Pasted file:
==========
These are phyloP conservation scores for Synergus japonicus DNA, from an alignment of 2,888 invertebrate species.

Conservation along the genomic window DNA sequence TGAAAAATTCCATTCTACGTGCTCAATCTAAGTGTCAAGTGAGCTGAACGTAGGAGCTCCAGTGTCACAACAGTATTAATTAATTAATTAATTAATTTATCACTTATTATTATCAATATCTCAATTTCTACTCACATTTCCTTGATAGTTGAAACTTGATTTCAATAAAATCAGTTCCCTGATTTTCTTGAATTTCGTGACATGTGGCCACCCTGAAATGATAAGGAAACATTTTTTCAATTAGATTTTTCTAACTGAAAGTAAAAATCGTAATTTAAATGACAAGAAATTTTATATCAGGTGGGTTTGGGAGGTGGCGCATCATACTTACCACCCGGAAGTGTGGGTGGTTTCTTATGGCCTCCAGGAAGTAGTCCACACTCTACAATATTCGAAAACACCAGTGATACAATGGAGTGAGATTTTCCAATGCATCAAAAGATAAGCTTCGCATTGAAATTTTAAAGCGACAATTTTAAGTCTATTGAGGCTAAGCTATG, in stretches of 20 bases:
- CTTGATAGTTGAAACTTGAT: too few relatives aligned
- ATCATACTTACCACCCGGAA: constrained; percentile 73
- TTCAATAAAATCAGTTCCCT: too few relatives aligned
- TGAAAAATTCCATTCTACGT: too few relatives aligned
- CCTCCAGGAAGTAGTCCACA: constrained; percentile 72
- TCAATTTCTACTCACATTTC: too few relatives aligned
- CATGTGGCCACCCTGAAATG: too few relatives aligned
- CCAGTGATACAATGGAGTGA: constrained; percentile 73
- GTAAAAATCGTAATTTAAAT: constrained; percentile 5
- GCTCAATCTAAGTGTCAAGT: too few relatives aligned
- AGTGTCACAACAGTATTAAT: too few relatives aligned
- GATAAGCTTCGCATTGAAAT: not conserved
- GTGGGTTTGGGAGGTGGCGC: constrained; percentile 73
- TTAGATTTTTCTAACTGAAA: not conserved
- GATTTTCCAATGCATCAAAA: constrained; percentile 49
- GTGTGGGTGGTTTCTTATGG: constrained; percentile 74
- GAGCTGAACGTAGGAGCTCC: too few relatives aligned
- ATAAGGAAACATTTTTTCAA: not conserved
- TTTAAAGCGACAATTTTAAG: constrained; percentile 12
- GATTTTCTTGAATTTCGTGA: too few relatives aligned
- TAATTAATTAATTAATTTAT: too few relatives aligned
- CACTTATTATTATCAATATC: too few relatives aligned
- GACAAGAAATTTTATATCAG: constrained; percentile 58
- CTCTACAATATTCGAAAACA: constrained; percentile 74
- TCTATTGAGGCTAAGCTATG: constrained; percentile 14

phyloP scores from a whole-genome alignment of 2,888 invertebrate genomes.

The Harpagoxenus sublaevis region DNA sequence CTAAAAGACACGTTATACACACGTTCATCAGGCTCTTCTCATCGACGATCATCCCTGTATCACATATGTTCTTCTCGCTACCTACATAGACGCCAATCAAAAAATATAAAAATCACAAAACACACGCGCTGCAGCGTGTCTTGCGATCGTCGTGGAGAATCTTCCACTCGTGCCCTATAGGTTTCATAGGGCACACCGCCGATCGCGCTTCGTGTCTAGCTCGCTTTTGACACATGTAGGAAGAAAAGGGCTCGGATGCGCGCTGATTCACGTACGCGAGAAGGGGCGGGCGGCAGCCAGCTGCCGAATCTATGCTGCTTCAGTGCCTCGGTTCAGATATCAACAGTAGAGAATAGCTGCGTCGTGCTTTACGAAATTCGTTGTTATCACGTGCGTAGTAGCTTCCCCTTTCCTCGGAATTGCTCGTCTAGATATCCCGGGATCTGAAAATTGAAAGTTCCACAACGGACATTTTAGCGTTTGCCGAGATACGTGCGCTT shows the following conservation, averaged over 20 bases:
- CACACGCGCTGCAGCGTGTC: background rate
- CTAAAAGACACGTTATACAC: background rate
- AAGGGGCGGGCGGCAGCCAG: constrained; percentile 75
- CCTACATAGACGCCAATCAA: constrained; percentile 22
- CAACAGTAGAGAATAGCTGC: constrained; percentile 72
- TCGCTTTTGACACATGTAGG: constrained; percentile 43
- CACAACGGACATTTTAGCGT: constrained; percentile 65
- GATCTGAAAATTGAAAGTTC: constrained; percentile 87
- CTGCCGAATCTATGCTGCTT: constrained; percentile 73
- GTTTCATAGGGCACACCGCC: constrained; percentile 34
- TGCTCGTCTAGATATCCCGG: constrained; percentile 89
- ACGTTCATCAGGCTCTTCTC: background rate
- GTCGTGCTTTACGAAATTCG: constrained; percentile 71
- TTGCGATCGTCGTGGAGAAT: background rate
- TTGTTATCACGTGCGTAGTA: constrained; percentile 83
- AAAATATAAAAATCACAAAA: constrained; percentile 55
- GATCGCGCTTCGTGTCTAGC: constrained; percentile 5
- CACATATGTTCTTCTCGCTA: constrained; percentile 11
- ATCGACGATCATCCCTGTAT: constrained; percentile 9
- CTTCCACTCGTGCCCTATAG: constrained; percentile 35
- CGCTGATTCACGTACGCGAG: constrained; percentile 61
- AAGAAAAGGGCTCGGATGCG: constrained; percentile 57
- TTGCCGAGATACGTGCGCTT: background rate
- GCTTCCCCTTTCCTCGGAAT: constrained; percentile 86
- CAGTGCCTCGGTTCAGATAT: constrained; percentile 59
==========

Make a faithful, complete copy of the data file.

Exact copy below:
These are phyloP conservation scores for Synergus japonicus DNA, from an alignment of 2,888 invertebrate species.

Conservation along the genomic window DNA sequence TGAAAAATTCCATTCTACGTGCTCAATCTAAGTGTCAAGTGAGCTGAACGTAGGAGCTCCAGTGTCACAACAGTATTAATTAATTAATTAATTAATTTATCACTTATTATTATCAATATCTCAATTTCTACTCACATTTCCTTGATAGTTGAAACTTGATTTCAATAAAATCAGTTCCCTGATTTTCTTGAATTTCGTGACATGTGGCCACCCTGAAATGATAAGGAAACATTTTTTCAATTAGATTTTTCTAACTGAAAGTAAAAATCGTAATTTAAATGACAAGAAATTTTATATCAGGTGGGTTTGGGAGGTGGCGCATCATACTTACCACCCGGAAGTGTGGGTGGTTTCTTATGGCCTCCAGGAAGTAGTCCACACTCTACAATATTCGAAAACACCAGTGATACAATGGAGTGAGATTTTCCAATGCATCAAAAGATAAGCTTCGCATTGAAATTTTAAAGCGACAATTTTAAGTCTATTGAGGCTAAGCTATG, in stretches of 20 bases:
- CTTGATAGTTGAAACTTGAT: too few relatives aligned
- ATCATACTTACCACCCGGAA: constrained; percentile 73
- TTCAATAAAATCAGTTCCCT: too few relatives aligned
- TGAAAAATTCCATTCTACGT: too few relatives aligned
- CCTCCAGGAAGTAGTCCACA: constrained; percentile 72
- TCAATTTCTACTCACATTTC: too few relatives aligned
- CATGTGGCCACCCTGAAATG: too few relatives aligned
- CCAGTGATACAATGGAGTGA: constrained; percentile 73
- GTAAAAATCGTAATTTAAAT: constrained; percentile 5
- GCTCAATCTAAGTGTCAAGT: too few relatives aligned
- AGTGTCACAACAGTATTAAT: too few relatives aligned
- GATAAGCTTCGCATTGAAAT: not conserved
- GTGGGTTTGGGAGGTGGCGC: constrained; percentile 73
- TTAGATTTTTCTAACTGAAA: not conserved
- GATTTTCCAATGCATCAAAA: constrained; percentile 49
- GTGTGGGTGGTTTCTTATGG: constrained; percentile 74
- GAGCTGAACGTAGGAGCTCC: too few relatives aligned
- ATAAGGAAACATTTTTTCAA: not conserved
- TTTAAAGCGACAATTTTAAG: constrained; percentile 12
- GATTTTCTTGAATTTCGTGA: too few relatives aligned
- TAATTAATTAATTAATTTAT: too few relatives aligned
- CACTTATTATTATCAATATC: too few relatives aligned
- GACAAGAAATTTTATATCAG: constrained; percentile 58
- CTCTACAATATTCGAAAACA: constrained; percentile 74
- TCTATTGAGGCTAAGCTATG: constrained; percentile 14

phyloP scores from a whole-genome alignment of 2,888 invertebrate genomes.

The Harpagoxenus sublaevis region DNA sequence CTAAAAGACACGTTATACACACGTTCATCAGGCTCTTCTCATCGACGATCATCCCTGTATCACATATGTTCTTCTCGCTACCTACATAGACGCCAATCAAAAAATATAAAAATCACAAAACACACGCGCTGCAGCGTGTCTTGCGATCGTCGTGGAGAATCTTCCACTCGTGCCCTATAGGTTTCATAGGGCACACCGCCGATCGCGCTTCGTGTCTAGCTCGCTTTTGACACATGTAGGAAGAAAAGGGCTCGGATGCGCGCTGATTCACGTACGCGAGAAGGGGCGGGCGGCAGCCAGCTGCCGAATCTATGCTGCTTCAGTGCCTCGGTTCAGATATCAACAGTAGAGAATAGCTGCGTCGTGCTTTACGAAATTCGTTGTTATCACGTGCGTAGTAGCTTCCCCTTTCCTCGGAATTGCTCGTCTAGATATCCCGGGATCTGAAAATTGAAAGTTCCACAACGGACATTTTAGCGTTTGCCGAGATACGTGCGCTT shows the following conservation, averaged over 20 bases:
- CACACGCGCTGCAGCGTGTC: background rate
- CTAAAAGACACGTTATACAC: background rate
- AAGGGGCGGGCGGCAGCCAG: constrained; percentile 75
- CCTACATAGACGCCAATCAA: constrained; percentile 22
- CAACAGTAGAGAATAGCTGC: constrained; percentile 72
- TCGCTTTTGACACATGTAGG: constrained; percentile 43
- CACAACGGACATTTTAGCGT: constrained; percentile 65
- GATCTGAAAATTGAAAGTTC: constrained; percentile 87
- CTGCCGAATCTATGCTGCTT: constrained; percentile 73
- GTTTCATAGGGCACACCGCC: constrained; percentile 34
- TGCTCGTCTAGATATCCCGG: constrained; percentile 89
- ACGTTCATCAGGCTCTTCTC: background rate
- GTCGTGCTTTACGAAATTCG: constrained; percentile 71
- TTGCGATCGTCGTGGAGAAT: background rate
- TTGTTATCACGTGCGTAGTA: constrained; percentile 83
- AAAATATAAAAATCACAAAA: constrained; percentile 55
- GATCGCGCTTCGTGTCTAGC: constrained; percentile 5
- CACATATGTTCTTCTCGCTA: constrained; percentile 11
- ATCGACGATCATCCCTGTAT: constrained; percentile 9
- CTTCCACTCGTGCCCTATAG: constrained; percentile 35
- CGCTGATTCACGTACGCGAG: constrained; percentile 61
- AAGAAAAGGGCTCGGATGCG: constrained; percentile 57
- TTGCCGAGATACGTGCGCTT: background rate
- GCTTCCCCTTTCCTCGGAAT: constrained; percentile 86
- CAGTGCCTCGGTTCAGATAT: constrained; percentile 59